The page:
- Softball splits doubleheader with Wagner in home opener
- Quinnipiac men’s lacrosse loses tight game to Holy Cross
- Quinnipiac women’s basketball eliminated by No. 1 UConn in NCAA Tournament
- Mutual respect
- Quinnipiac women’s basketball tops Miami to advance in NCAA Tournament
- Conor’s Column: Do the Bobcats have to live by the three?
- Chronicle Sports Staff makes 2018 March Madness picks
- Quinnipiac men’s ice hockey’s season ends at Cornell
- Quinnipiac men’s lacrosse cruises past Wagner, 11-3
- Feldman joins the century club
Fall Out Boy works to ‘Save Rock and Roll’
Nobody thought it would happen again; but Fall Out Boy has released a new full-length album fully re-charged and celebratory of their reunion, which was announced this past February. Save Rock and Roll was officially released April 15 through April 16 worldwide and stayed at #1 on iTunes for several days following. If you were expecting the similar pop-punk melodies of some of their past hit songs “Sugar We’re Going Down,” “Dance, Dance,” or “Thx Fr Th Mmrs,” you will be surprised to hear Fall Out Boy striking a note they never stuck before.
After the shaky release of their 2009 album, “Folie a Deux,” lead vocalist/guitarist Patrick Stump, bassist Pete Wentz, guitarist Joe Trohman, and drummer Andy Hurley, decided to take some time apart. Four years later they surprised their fans with the creation of a full length album, a new single “My Songs Know What You Did in the Dark” and many sold out tour dates stretching across the globe. Their successful reunion follows in the footsteps of punk bands Blink-182 and Yellowcard, and goes to show that it is sometimes valuable to take breaks.
Fall Out Boy stated on their website that Save Rock and Roll was recorded in secret for a year and a half; making these 11 tracks purely from their own hearts. However, there are some surprising collaborations featured on the album, such as Big Sean, Courtney Love, and Elton John. Though the title indicates their attempt at reviving rock music, the songs themselves stray drastically from the genre. It is used more metaphorically, saying “these incantations are meant to conjure realness, to unlock whatever the rock and roll is inside each of you.” FOB show their willingness to experiment and genre-blend.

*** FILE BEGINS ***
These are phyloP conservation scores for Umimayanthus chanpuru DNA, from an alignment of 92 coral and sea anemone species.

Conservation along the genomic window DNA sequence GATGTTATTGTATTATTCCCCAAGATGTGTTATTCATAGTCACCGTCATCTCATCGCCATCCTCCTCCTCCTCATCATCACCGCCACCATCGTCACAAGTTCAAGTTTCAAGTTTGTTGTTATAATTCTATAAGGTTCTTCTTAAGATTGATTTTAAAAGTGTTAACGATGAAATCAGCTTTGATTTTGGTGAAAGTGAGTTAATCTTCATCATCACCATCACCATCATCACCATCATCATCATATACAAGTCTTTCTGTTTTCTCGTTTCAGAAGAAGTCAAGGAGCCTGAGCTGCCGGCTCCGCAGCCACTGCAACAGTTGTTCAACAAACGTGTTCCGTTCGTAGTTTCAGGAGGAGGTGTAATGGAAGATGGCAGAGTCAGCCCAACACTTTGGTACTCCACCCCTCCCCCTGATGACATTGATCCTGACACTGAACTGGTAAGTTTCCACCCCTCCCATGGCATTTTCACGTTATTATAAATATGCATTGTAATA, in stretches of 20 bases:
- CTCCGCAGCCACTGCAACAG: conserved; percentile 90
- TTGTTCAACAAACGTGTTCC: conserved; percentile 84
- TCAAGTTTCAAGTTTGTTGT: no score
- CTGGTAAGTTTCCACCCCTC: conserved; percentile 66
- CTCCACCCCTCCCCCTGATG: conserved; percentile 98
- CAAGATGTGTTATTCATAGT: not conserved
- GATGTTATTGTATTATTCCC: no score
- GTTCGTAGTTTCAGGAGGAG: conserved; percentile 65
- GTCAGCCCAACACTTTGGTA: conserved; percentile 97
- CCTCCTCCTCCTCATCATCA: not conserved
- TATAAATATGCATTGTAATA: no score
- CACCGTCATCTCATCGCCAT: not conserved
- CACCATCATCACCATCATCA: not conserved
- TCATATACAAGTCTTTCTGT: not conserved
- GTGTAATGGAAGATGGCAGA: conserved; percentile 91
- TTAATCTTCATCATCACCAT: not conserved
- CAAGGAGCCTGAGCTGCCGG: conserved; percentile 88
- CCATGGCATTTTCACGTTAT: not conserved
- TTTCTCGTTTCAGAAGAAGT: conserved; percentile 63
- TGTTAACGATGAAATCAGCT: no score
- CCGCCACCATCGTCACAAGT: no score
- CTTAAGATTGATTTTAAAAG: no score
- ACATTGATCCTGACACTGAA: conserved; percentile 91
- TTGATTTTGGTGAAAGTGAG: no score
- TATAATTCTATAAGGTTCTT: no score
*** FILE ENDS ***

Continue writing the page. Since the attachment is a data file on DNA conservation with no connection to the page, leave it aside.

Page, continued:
Songs such as “Alone Together,” “Where Did The Party Go,” and “The Mighty Fall” are more for fist-pumping than head-banging. “Death Valley,” begins with cuts that sound like classic FOB, but transforms into a verse of dub-step. The majority of the album is comprised with a steady ready-to-dance beat.
“We made this music for ourselves and no one else at the end of the day,” FOB said in a blog post. “This is meant to be played loud, with the windows down on summer nights.”
Nevertheless, songs such as “The Phoenix,” and “Young Volcanoes,” bring a classic 2003 FOB vibe that many fans have missed. The band definitely stuck to their powerful lyrics, using many metaphors and key phrases in their verses. Stump’s voice does not sound like it took any breaks, and he still hits every note in a way that stretches effortlessly over pop-driven melodies. Fall Out Boy makes it clear they are here to celebrate their existence as a band and want to share the joy of being back with their fans. Save Rock and Roll is the beginning of a new era for Fall Out Boy.